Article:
Athalia: George Frideric Handel (1733)

Aparicio: Athaliah and Joash

★★★★

(29 April 2019, London Handel Singers and Orchestra at St John’s Smith Square)

The final event of my Handel Festival this year was Athalia, a Handel oratorio written in 1733 and first performed during his brief summer sojourn in Oxford. It’s a strange beast, with ingredients that would make for a splendid opera seria in the hands of Metastasio. Just think: a murderous queen who has wiped out her own grandchildren in order to rule Jerusalem; an heir to the throne raised in secret; the clash between the old Jewish religion and the newly-revived worship of Baal! Surely that’s crying out for at least a couple of overly showy arias?! However, such foreign indulgences were trimmed from Handel’s oratorios, reflecting the changing tastes of British audiences, and the exuberance of Italian libretti is replaced by a self-consciously worthy text adapted by Samuel Humphreys from Racine. It’s peppered by the kind of awkward 18th-century rhymes you can see approaching with grim determination from a mile away. Fortunately, Handel livens things up with fine music and reliably rousing choruses; and I confess that, by the end, my instinctive suspicions of the oratorio genre had softened. Somewhat.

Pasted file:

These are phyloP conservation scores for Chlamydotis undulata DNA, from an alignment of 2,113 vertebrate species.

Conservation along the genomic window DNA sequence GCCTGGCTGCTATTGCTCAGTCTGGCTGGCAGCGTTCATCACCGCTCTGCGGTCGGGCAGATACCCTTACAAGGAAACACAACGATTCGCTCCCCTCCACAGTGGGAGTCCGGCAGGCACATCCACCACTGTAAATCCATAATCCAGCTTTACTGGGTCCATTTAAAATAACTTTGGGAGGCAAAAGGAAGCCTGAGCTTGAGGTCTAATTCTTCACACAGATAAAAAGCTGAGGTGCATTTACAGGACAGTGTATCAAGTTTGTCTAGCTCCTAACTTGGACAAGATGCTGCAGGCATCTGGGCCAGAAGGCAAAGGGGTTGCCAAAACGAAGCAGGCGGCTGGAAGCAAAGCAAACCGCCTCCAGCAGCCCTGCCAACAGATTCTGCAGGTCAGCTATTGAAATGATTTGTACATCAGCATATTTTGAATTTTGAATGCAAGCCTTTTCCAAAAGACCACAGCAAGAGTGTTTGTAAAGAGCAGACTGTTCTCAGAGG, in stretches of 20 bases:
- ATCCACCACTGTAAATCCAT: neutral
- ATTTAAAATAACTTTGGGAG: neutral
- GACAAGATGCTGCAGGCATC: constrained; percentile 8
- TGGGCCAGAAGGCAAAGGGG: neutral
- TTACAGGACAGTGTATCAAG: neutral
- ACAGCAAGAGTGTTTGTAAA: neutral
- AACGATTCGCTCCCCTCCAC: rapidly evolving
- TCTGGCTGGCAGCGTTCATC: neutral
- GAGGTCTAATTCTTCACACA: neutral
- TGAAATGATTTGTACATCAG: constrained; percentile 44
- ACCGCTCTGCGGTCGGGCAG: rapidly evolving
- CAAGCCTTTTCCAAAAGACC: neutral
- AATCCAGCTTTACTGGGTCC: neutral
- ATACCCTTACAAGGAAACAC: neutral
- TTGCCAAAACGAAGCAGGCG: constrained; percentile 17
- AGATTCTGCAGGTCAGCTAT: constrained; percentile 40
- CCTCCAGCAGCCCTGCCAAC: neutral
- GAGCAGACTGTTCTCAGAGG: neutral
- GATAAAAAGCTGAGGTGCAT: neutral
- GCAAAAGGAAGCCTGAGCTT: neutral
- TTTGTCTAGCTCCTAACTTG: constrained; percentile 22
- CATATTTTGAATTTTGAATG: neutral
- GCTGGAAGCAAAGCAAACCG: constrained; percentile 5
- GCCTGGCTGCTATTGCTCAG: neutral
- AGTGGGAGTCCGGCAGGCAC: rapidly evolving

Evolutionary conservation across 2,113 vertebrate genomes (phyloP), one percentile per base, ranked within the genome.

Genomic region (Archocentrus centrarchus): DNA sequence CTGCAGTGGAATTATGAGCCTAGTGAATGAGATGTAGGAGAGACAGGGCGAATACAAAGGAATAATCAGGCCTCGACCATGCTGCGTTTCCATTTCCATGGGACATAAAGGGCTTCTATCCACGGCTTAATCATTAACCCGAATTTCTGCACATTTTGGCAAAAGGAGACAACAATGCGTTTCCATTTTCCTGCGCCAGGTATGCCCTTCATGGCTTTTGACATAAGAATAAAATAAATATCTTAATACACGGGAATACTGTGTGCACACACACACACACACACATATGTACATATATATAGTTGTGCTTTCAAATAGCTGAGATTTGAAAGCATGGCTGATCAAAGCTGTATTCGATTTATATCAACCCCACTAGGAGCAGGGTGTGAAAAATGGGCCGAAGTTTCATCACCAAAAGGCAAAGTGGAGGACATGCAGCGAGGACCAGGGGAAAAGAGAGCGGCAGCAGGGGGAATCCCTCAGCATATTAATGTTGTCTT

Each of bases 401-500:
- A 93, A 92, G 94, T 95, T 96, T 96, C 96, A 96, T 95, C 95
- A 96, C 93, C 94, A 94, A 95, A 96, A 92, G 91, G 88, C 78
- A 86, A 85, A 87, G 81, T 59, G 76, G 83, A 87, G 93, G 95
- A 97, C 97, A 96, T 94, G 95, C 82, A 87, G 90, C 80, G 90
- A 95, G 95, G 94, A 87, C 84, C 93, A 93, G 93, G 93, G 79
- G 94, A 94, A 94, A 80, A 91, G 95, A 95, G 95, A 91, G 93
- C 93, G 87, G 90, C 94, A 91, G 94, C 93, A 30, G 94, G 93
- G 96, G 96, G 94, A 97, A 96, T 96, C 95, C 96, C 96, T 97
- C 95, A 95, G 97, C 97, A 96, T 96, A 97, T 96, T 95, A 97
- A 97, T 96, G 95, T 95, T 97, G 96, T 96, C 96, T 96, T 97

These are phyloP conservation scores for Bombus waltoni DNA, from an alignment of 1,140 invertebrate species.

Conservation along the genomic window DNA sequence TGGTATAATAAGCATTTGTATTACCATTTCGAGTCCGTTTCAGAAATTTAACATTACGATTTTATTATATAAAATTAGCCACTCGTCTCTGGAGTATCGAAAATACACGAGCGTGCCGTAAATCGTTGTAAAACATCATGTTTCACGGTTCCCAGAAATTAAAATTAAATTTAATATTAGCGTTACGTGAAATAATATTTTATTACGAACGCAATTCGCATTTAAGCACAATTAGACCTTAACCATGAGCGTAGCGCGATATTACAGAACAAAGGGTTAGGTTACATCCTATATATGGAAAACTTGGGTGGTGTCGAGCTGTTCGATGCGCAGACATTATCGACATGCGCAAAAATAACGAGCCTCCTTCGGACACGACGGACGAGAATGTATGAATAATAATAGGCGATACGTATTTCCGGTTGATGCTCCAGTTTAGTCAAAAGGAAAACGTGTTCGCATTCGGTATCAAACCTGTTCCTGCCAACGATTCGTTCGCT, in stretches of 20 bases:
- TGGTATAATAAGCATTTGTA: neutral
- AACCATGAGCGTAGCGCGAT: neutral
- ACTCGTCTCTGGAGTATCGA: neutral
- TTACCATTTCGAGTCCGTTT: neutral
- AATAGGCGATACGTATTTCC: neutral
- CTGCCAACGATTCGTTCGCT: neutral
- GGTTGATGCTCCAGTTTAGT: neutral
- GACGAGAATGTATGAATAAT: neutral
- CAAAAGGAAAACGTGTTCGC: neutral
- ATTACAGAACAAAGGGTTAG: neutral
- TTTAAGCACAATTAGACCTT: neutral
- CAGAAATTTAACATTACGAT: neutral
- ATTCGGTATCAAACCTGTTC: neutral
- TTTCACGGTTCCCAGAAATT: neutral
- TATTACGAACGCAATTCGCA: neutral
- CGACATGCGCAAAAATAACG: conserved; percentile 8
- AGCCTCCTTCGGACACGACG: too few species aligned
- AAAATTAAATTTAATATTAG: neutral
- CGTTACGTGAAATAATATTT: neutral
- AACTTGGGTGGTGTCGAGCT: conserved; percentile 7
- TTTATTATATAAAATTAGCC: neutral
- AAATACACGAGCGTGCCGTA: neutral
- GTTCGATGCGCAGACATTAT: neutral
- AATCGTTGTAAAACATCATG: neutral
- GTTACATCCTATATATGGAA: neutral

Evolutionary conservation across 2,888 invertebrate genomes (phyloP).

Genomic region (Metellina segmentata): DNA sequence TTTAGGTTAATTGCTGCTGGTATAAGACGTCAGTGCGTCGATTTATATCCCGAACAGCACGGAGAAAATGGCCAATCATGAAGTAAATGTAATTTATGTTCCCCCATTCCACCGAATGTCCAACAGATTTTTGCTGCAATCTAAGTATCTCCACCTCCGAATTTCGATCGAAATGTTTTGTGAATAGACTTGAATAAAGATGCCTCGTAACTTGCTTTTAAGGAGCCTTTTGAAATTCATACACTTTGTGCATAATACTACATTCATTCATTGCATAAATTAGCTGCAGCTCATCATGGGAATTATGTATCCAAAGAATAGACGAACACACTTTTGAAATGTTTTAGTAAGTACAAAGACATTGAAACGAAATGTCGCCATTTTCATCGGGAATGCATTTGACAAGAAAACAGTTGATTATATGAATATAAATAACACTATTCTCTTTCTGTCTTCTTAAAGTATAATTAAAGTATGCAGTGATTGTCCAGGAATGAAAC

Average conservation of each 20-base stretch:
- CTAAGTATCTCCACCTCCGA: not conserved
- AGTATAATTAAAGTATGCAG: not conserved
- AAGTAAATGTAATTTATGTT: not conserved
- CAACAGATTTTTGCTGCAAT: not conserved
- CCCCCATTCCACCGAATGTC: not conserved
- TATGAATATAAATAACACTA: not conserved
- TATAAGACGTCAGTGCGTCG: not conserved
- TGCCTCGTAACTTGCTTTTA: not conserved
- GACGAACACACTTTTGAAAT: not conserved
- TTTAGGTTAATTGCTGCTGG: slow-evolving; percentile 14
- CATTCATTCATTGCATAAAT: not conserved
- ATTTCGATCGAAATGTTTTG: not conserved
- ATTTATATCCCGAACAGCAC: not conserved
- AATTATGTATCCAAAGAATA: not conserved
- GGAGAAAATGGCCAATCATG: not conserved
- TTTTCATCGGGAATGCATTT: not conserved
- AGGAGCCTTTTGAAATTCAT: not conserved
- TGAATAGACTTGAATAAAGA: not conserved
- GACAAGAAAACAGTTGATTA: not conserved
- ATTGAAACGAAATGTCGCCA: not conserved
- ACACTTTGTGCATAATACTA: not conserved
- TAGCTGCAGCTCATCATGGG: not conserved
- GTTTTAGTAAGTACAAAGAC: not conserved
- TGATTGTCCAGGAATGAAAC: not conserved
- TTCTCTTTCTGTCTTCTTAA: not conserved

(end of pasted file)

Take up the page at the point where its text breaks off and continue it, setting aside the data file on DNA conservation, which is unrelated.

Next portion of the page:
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Semele: George Frideric Handel (1744)

Handel: Semele

★★★½

(Queen Elizabeth Hall, London, 10 March 2015)

Let the London Handel Festival commence! Things got underway in suitably regal style at the Queen Elizabeth Hall, with a tale of divine seduction and boundless ambition that bore a moralistic coda: be careful what you wish for.

Nature to each allots his proper sphere, But that forsaken,
we like meteors err: 
Toss’d through the void, by some rude
shock we’re broke, 
And all our boasted fire is lost in smoke.

(Chorus: Act 3, Scene 7)

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